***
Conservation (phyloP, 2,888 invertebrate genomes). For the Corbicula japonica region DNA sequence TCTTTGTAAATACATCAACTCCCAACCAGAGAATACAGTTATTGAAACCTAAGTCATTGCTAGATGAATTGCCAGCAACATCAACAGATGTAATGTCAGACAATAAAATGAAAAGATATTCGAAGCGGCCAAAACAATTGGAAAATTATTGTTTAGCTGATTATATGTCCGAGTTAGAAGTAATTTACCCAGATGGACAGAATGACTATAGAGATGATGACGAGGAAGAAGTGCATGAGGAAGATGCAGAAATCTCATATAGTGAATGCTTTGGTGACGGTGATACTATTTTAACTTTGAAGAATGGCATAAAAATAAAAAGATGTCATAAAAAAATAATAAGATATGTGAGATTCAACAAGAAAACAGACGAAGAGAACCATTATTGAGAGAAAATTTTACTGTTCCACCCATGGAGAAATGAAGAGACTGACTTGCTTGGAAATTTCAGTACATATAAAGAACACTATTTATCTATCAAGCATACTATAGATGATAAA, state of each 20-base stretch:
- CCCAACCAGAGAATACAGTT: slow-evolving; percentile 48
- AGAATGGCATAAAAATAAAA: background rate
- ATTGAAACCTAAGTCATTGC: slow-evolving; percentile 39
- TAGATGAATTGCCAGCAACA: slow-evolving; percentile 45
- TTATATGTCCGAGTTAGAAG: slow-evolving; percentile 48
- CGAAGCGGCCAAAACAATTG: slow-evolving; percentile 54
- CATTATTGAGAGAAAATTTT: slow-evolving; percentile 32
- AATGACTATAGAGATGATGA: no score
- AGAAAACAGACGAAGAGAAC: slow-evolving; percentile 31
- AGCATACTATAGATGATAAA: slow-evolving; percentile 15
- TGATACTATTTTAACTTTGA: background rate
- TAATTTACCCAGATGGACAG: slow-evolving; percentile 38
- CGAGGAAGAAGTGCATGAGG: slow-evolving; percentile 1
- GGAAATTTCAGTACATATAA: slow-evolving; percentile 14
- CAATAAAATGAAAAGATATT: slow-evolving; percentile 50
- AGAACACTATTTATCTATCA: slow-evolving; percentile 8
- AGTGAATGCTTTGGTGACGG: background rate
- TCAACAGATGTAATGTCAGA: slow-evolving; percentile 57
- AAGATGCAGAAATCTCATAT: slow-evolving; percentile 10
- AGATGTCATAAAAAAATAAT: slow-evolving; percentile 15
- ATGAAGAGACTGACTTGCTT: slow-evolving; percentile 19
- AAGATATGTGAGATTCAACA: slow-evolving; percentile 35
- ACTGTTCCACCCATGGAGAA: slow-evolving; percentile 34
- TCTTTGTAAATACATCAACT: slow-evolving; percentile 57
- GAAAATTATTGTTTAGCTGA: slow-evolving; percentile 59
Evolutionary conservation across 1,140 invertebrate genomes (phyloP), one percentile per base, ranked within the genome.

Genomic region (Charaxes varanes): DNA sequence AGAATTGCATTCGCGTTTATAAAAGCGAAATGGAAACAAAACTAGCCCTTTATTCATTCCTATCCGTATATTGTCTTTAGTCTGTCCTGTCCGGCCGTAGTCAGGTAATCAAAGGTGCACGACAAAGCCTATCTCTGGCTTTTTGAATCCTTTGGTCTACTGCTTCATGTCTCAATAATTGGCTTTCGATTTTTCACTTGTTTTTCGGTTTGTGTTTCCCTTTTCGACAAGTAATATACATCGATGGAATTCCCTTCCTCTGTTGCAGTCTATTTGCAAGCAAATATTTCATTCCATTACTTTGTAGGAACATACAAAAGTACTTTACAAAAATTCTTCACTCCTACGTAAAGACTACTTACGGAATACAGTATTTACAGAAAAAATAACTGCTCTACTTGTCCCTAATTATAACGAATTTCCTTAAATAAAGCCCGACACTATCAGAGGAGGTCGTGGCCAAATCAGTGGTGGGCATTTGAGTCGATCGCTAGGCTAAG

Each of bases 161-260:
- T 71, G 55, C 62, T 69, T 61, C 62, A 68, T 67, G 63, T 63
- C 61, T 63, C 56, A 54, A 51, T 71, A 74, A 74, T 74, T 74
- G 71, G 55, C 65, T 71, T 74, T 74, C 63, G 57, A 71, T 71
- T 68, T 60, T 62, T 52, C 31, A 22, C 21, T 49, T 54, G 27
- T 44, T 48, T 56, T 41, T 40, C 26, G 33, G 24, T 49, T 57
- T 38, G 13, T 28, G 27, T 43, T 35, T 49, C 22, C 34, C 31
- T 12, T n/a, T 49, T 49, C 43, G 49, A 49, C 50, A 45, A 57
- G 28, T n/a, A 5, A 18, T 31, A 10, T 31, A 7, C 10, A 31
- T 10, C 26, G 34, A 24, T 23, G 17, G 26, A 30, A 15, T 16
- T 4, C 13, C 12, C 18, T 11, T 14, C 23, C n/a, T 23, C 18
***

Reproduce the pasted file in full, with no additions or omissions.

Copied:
Conservation (phyloP, 2,888 invertebrate genomes). For the Corbicula japonica region DNA sequence TCTTTGTAAATACATCAACTCCCAACCAGAGAATACAGTTATTGAAACCTAAGTCATTGCTAGATGAATTGCCAGCAACATCAACAGATGTAATGTCAGACAATAAAATGAAAAGATATTCGAAGCGGCCAAAACAATTGGAAAATTATTGTTTAGCTGATTATATGTCCGAGTTAGAAGTAATTTACCCAGATGGACAGAATGACTATAGAGATGATGACGAGGAAGAAGTGCATGAGGAAGATGCAGAAATCTCATATAGTGAATGCTTTGGTGACGGTGATACTATTTTAACTTTGAAGAATGGCATAAAAATAAAAAGATGTCATAAAAAAATAATAAGATATGTGAGATTCAACAAGAAAACAGACGAAGAGAACCATTATTGAGAGAAAATTTTACTGTTCCACCCATGGAGAAATGAAGAGACTGACTTGCTTGGAAATTTCAGTACATATAAAGAACACTATTTATCTATCAAGCATACTATAGATGATAAA, state of each 20-base stretch:
- CCCAACCAGAGAATACAGTT: slow-evolving; percentile 48
- AGAATGGCATAAAAATAAAA: background rate
- ATTGAAACCTAAGTCATTGC: slow-evolving; percentile 39
- TAGATGAATTGCCAGCAACA: slow-evolving; percentile 45
- TTATATGTCCGAGTTAGAAG: slow-evolving; percentile 48
- CGAAGCGGCCAAAACAATTG: slow-evolving; percentile 54
- CATTATTGAGAGAAAATTTT: slow-evolving; percentile 32
- AATGACTATAGAGATGATGA: no score
- AGAAAACAGACGAAGAGAAC: slow-evolving; percentile 31
- AGCATACTATAGATGATAAA: slow-evolving; percentile 15
- TGATACTATTTTAACTTTGA: background rate
- TAATTTACCCAGATGGACAG: slow-evolving; percentile 38
- CGAGGAAGAAGTGCATGAGG: slow-evolving; percentile 1
- GGAAATTTCAGTACATATAA: slow-evolving; percentile 14
- CAATAAAATGAAAAGATATT: slow-evolving; percentile 50
- AGAACACTATTTATCTATCA: slow-evolving; percentile 8
- AGTGAATGCTTTGGTGACGG: background rate
- TCAACAGATGTAATGTCAGA: slow-evolving; percentile 57
- AAGATGCAGAAATCTCATAT: slow-evolving; percentile 10
- AGATGTCATAAAAAAATAAT: slow-evolving; percentile 15
- ATGAAGAGACTGACTTGCTT: slow-evolving; percentile 19
- AAGATATGTGAGATTCAACA: slow-evolving; percentile 35
- ACTGTTCCACCCATGGAGAA: slow-evolving; percentile 34
- TCTTTGTAAATACATCAACT: slow-evolving; percentile 57
- GAAAATTATTGTTTAGCTGA: slow-evolving; percentile 59
Evolutionary conservation across 1,140 invertebrate genomes (phyloP), one percentile per base, ranked within the genome.

Genomic region (Charaxes varanes): DNA sequence AGAATTGCATTCGCGTTTATAAAAGCGAAATGGAAACAAAACTAGCCCTTTATTCATTCCTATCCGTATATTGTCTTTAGTCTGTCCTGTCCGGCCGTAGTCAGGTAATCAAAGGTGCACGACAAAGCCTATCTCTGGCTTTTTGAATCCTTTGGTCTACTGCTTCATGTCTCAATAATTGGCTTTCGATTTTTCACTTGTTTTTCGGTTTGTGTTTCCCTTTTCGACAAGTAATATACATCGATGGAATTCCCTTCCTCTGTTGCAGTCTATTTGCAAGCAAATATTTCATTCCATTACTTTGTAGGAACATACAAAAGTACTTTACAAAAATTCTTCACTCCTACGTAAAGACTACTTACGGAATACAGTATTTACAGAAAAAATAACTGCTCTACTTGTCCCTAATTATAACGAATTTCCTTAAATAAAGCCCGACACTATCAGAGGAGGTCGTGGCCAAATCAGTGGTGGGCATTTGAGTCGATCGCTAGGCTAAG

Each of bases 161-260:
- T 71, G 55, C 62, T 69, T 61, C 62, A 68, T 67, G 63, T 63
- C 61, T 63, C 56, A 54, A 51, T 71, A 74, A 74, T 74, T 74
- G 71, G 55, C 65, T 71, T 74, T 74, C 63, G 57, A 71, T 71
- T 68, T 60, T 62, T 52, C 31, A 22, C 21, T 49, T 54, G 27
- T 44, T 48, T 56, T 41, T 40, C 26, G 33, G 24, T 49, T 57
- T 38, G 13, T 28, G 27, T 43, T 35, T 49, C 22, C 34, C 31
- T 12, T n/a, T 49, T 49, C 43, G 49, A 49, C 50, A 45, A 57
- G 28, T n/a, A 5, A 18, T 31, A 10, T 31, A 7, C 10, A 31
- T 10, C 26, G 34, A 24, T 23, G 17, G 26, A 30, A 15, T 16
- T 4, C 13, C 12, C 18, T 11, T 14, C 23, C n/a, T 23, C 18